Threats to native fish
- Half of our fish species spend time at sea. These migratory species are affected by dams and badly made or maintained culverts, which can prevent them from migrating from the sea to freshwater habitats.
- Native fish habitat is shrinking as wetlands are drained, and streamside vegetation removed.
- Some fish compete with native fish for food and space, prey on their eggs and young, or can change the quality of water.
- Contaminates such as sediment and chlorine discharged into the water can affect fish.
- Water abstraction – take too much and there might not be enough for fish to live in!
How you can help native fish
There are a number of ways you can be involved with freshwater fish conservation efforts, including protecting their habitat and ensuring migration routes are passable.
- Protect streamside vegetation, fence off stream edges from stock and plant alongside streams to create a shady cool habitat.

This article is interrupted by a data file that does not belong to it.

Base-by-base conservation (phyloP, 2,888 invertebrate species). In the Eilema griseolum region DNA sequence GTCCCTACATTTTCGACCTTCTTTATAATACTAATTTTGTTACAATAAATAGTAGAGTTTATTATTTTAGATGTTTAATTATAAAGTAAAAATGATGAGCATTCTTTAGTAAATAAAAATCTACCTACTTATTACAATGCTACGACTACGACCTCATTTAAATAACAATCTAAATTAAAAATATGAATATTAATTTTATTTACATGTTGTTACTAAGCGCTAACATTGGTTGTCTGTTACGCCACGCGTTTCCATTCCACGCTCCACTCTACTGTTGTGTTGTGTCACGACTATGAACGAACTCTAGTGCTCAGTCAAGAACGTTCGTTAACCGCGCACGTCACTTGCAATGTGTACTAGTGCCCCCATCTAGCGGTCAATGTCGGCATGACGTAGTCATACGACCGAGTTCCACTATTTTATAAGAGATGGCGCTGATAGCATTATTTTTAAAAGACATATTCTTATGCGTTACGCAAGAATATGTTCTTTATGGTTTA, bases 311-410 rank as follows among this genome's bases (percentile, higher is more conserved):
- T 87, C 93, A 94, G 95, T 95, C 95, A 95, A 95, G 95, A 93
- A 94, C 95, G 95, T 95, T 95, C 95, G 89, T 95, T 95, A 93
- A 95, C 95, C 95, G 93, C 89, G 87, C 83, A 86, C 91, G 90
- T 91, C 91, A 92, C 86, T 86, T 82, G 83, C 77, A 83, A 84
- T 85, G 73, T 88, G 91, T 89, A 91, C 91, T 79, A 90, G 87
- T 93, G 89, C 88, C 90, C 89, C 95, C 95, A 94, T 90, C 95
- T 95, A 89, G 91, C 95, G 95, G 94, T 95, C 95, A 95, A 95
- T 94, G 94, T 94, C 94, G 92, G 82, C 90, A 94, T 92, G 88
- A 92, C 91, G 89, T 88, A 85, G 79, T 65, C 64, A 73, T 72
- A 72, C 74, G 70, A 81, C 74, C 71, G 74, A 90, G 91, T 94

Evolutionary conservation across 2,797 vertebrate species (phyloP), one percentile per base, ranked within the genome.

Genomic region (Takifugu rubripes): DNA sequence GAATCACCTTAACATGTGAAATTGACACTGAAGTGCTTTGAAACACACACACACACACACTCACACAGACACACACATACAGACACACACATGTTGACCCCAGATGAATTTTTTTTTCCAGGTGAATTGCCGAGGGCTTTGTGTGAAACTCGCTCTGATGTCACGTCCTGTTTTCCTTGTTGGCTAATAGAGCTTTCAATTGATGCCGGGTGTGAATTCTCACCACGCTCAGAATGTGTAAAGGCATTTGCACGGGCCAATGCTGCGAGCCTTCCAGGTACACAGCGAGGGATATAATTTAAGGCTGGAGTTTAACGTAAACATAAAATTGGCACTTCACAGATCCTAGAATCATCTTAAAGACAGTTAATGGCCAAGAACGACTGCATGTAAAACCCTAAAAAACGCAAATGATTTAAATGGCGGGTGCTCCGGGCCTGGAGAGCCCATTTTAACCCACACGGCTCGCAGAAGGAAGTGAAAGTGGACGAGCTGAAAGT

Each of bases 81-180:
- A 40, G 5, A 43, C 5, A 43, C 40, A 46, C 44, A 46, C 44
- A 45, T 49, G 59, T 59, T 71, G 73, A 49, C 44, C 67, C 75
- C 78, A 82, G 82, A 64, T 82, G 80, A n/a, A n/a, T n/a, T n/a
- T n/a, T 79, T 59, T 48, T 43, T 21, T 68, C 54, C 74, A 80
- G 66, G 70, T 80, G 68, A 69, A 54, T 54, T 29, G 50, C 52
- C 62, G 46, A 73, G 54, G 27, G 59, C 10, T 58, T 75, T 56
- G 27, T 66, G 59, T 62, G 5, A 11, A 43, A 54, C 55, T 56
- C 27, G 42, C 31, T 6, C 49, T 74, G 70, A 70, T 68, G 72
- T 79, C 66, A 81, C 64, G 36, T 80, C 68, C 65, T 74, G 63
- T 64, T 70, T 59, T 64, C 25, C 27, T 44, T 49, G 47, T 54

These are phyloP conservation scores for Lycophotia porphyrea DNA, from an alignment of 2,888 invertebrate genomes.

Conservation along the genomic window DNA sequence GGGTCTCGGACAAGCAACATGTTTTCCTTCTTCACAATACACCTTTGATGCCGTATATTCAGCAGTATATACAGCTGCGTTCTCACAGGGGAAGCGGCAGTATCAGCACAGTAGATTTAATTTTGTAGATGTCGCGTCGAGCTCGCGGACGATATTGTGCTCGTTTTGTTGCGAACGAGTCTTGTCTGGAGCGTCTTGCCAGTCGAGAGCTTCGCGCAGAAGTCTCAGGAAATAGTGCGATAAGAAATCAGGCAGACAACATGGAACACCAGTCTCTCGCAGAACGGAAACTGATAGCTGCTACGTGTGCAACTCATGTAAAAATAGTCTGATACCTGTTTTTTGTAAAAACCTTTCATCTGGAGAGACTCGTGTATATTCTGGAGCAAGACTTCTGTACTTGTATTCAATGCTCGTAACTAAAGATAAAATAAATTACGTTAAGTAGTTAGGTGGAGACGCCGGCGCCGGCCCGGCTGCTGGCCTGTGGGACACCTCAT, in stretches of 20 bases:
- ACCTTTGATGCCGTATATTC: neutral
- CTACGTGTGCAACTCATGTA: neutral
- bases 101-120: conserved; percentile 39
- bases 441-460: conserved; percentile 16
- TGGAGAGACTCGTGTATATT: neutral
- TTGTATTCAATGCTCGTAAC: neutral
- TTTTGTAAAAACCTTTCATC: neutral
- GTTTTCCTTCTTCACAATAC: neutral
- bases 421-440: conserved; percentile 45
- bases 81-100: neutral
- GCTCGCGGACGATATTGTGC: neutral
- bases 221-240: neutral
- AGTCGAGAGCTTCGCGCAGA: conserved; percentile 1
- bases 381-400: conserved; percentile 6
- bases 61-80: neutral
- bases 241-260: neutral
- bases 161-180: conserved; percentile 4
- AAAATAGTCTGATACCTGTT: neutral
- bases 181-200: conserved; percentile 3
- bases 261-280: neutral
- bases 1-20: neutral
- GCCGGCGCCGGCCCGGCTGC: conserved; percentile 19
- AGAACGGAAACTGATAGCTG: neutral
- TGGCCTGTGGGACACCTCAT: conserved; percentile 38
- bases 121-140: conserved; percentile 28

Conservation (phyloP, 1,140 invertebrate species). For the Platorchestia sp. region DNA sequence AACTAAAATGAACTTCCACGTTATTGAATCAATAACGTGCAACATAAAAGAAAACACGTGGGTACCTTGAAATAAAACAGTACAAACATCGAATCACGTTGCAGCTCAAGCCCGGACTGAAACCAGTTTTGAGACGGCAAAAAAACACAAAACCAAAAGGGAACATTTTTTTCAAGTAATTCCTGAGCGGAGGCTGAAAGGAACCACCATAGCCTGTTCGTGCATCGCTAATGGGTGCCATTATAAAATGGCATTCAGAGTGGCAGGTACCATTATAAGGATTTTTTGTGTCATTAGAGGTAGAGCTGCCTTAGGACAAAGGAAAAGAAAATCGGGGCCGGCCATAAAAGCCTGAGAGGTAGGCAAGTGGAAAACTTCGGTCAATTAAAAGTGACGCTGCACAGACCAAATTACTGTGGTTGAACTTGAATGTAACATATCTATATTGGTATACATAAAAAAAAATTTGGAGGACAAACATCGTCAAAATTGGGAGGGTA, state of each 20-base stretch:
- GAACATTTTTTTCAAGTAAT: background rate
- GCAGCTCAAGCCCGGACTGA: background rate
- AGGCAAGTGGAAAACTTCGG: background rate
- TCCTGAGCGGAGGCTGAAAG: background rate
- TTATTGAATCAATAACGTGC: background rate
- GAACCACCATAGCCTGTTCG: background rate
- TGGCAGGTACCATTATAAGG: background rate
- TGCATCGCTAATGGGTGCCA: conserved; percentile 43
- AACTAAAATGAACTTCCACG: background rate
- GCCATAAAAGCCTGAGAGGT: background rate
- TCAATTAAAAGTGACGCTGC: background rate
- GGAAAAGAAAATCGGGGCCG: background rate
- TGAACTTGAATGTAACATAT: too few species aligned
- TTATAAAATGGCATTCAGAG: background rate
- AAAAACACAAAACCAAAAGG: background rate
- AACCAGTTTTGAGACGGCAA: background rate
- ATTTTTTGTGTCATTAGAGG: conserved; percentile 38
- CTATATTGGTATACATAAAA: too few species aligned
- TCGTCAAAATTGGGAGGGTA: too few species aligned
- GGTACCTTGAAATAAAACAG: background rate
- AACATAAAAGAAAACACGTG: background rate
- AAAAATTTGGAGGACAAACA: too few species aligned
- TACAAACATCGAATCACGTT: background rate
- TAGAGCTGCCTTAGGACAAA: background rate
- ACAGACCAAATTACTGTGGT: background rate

- Make sure that culverts and weirs in your stream are fish-friendly – native fish can’t jump and need wet surfaces to wriggle their way upstream.
- Think twice before killing an eel – after 25 years of growing, that big one could be just about ready to start its 1,500 km journey to breed.
- Protect wetlands, particularly in lowland areas – they are often valuable native fish breeding grounds. Even fencing off whitebait spawning areas for a few months each year might be enough to help them.
- Avoid introducing other fish and plants. It is illegal to move aquatic plants and animals between waterways, but it often happens by accident. Before you move to a new spot, make sure you clean fishing gear, trailers, boots etc. It is important to remove even the tiniest of seeds, eggs, and weed fragments.
- Avoid drag-lining streams.
- Maintain water quality and quantity.
School children looking at Whitebait, Orowaiti Estuary, near Karamea